New Delhi: The Champions Tennis League must not be perceived as competition to the Mahesh Bhupathi-launched International Premier Tennis League, but merely represents an attempt to bring more international tennis to India, says tennis legend Vijay Amritraj.
After veteran star Bhupathi announced his ambitious league, in which the biggest tennis stars are to feature, the All India Tennis Association and Amritraj joined hands to launch the CTL. The format of the two leagues is similar but there will be no auction in the CTL – only a draw will decide the team compositions.
"How do you counter something else? There are tournaments back to back. One tournament does not compete with the next tournament. The tournaments end up making a tour,” the former Davis Cup star said.
"The great thing here is that Mahesh has taken the initiative to do international tennis across Asia, which is fantastic for Asian cities. We are doing it in India, which will be great for Indian cities. That's the key element and driving force," Amritraj told PTI from Los Angeles.
Asked if it was mere a coincidence that the two leagues would be played around the same time, Amritraj said, "There is only that much of a window to do it. The advantage is that players can play one or both. If they don't want to play either, it's up to them."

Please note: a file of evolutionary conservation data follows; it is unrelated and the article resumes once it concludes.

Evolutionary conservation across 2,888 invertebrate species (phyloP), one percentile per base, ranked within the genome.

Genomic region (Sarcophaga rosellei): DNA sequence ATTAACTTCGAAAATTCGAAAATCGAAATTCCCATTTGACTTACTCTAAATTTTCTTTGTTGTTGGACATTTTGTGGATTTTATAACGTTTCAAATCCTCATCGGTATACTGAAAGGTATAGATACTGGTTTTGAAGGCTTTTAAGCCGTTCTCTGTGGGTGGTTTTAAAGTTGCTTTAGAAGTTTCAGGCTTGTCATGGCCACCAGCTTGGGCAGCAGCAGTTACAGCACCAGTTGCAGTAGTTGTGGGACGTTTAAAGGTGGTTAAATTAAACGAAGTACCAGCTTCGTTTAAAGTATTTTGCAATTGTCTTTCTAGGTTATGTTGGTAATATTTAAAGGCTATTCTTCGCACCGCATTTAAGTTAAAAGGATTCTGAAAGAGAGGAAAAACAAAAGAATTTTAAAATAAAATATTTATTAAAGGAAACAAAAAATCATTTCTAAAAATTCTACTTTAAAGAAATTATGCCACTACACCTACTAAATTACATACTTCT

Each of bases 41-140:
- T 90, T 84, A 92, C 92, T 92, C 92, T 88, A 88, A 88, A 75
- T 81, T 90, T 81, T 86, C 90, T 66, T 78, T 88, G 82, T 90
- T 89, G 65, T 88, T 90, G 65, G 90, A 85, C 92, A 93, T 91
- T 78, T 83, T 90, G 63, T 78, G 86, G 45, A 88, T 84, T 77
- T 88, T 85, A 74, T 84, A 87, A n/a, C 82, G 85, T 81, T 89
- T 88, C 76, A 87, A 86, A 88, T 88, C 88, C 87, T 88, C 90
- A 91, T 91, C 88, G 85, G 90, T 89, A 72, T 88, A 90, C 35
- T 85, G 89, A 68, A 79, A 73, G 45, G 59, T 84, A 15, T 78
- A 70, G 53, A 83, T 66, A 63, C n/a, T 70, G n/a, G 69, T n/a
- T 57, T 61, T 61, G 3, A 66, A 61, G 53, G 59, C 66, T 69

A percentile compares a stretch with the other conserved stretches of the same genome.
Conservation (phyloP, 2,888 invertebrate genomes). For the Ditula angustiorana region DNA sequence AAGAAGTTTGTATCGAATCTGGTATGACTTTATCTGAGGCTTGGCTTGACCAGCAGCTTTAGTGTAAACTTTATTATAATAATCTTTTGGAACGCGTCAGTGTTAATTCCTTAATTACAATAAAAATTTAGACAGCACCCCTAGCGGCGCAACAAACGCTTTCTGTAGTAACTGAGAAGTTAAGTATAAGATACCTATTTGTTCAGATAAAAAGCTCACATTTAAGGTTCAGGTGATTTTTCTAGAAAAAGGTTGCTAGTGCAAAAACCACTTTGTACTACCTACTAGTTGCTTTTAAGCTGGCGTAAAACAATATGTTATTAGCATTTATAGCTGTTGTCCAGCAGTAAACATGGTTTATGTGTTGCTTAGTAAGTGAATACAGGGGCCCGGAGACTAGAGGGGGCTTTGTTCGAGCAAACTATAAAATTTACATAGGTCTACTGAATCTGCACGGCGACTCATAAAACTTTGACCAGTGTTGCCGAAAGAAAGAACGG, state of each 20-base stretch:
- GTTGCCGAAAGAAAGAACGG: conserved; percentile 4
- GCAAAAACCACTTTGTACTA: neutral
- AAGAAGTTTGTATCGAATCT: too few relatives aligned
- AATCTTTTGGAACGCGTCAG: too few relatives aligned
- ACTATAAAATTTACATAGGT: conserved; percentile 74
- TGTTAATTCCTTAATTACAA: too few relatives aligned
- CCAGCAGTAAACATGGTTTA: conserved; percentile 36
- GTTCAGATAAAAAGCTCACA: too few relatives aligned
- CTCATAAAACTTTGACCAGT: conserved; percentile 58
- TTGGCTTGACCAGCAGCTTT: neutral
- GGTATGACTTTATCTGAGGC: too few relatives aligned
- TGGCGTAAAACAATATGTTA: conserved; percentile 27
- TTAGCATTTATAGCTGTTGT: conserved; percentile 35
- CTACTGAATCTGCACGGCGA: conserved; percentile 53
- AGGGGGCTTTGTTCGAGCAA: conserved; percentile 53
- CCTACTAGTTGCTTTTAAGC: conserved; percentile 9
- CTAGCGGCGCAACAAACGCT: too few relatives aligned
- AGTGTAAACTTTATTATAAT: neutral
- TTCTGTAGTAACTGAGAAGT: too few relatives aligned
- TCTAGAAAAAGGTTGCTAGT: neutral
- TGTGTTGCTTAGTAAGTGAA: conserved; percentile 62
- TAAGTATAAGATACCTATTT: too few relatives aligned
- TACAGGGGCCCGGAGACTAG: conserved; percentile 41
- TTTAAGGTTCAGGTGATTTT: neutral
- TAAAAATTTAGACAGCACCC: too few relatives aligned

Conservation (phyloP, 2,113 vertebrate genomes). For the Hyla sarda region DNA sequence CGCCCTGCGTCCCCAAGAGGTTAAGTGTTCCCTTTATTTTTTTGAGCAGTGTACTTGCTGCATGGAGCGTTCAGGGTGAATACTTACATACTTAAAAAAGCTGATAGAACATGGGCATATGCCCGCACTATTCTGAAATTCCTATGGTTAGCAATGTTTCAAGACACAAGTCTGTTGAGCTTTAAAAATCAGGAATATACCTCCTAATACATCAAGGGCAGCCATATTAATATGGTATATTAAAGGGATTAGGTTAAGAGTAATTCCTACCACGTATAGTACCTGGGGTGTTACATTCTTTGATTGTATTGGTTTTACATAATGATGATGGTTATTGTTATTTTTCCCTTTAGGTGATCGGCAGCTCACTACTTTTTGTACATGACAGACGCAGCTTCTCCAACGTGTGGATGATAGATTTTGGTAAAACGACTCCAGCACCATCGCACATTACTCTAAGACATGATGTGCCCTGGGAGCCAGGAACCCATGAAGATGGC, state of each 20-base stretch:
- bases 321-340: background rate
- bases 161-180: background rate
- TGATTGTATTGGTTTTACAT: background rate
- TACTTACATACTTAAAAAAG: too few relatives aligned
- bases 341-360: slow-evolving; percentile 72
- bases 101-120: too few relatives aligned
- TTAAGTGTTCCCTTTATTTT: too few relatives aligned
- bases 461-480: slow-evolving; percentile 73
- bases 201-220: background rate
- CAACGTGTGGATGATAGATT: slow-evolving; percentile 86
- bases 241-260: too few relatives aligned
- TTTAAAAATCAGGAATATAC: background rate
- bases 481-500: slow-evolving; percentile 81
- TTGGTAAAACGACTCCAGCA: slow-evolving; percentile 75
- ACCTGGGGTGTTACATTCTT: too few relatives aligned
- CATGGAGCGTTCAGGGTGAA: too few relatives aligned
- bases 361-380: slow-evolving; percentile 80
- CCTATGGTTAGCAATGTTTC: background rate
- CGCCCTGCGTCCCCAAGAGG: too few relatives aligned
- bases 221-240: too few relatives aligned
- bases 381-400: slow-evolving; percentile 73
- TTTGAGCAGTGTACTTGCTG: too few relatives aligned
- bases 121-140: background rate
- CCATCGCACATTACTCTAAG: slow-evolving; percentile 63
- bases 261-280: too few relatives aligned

While CTL will be played between November 17 and 26, the IPTL has been scheduled from November 28 to December 20.
Amritraj, who reached the singles quarterfinals at the Wimbledon and the U.S. Open in 1973, said a lot of people have been trying to get another ATP tournament to India but the efforts were not fructifying. The Chennai Open is the only ATP 250 event the country hosts.
"The international calendar is very full. It's difficult to get an ATP or WTA tournament. So when we were discussing this concept, we were trying to put it together so that we are able to get international tennis in different cities in India.
"This is something I have played in the 1970s in the U.S. and it was very popular. We tweaked the format to able to make it palatable for India and include both foreigners and Indians," the 60-year-old, who is now a popular commentator, said.
Amritraj said CTL, which is expected to have players ranked 5-25 competing, will benefit Indian tennis in three big ways.
One, at least 18 Indian players, including 12 juniors, would be involved; second, international tennis will reach at least six Indian cities; and third, it will help promote the game at grassroots level, Amritraj said.
Amritraj said each of the six teams will have at least one male Indian player while one Indian boy and a girl will get exposure. He said five cities – Delhi, Chandigarh, Mumbai, Bangalore and Chennai – have been confirmed. The sixth city could be Kolkata.
However, he kept the identity of the confirmed players and team owners under wraps saying, "We don't want to put three names. We will put all the names together."
Amritraj also informed that it will be CTL which will pay the players and not the team owners and that they expect to earn profit from the league from its third edition.
"There will be tickets. Each owners will be able to sell tickets," he said.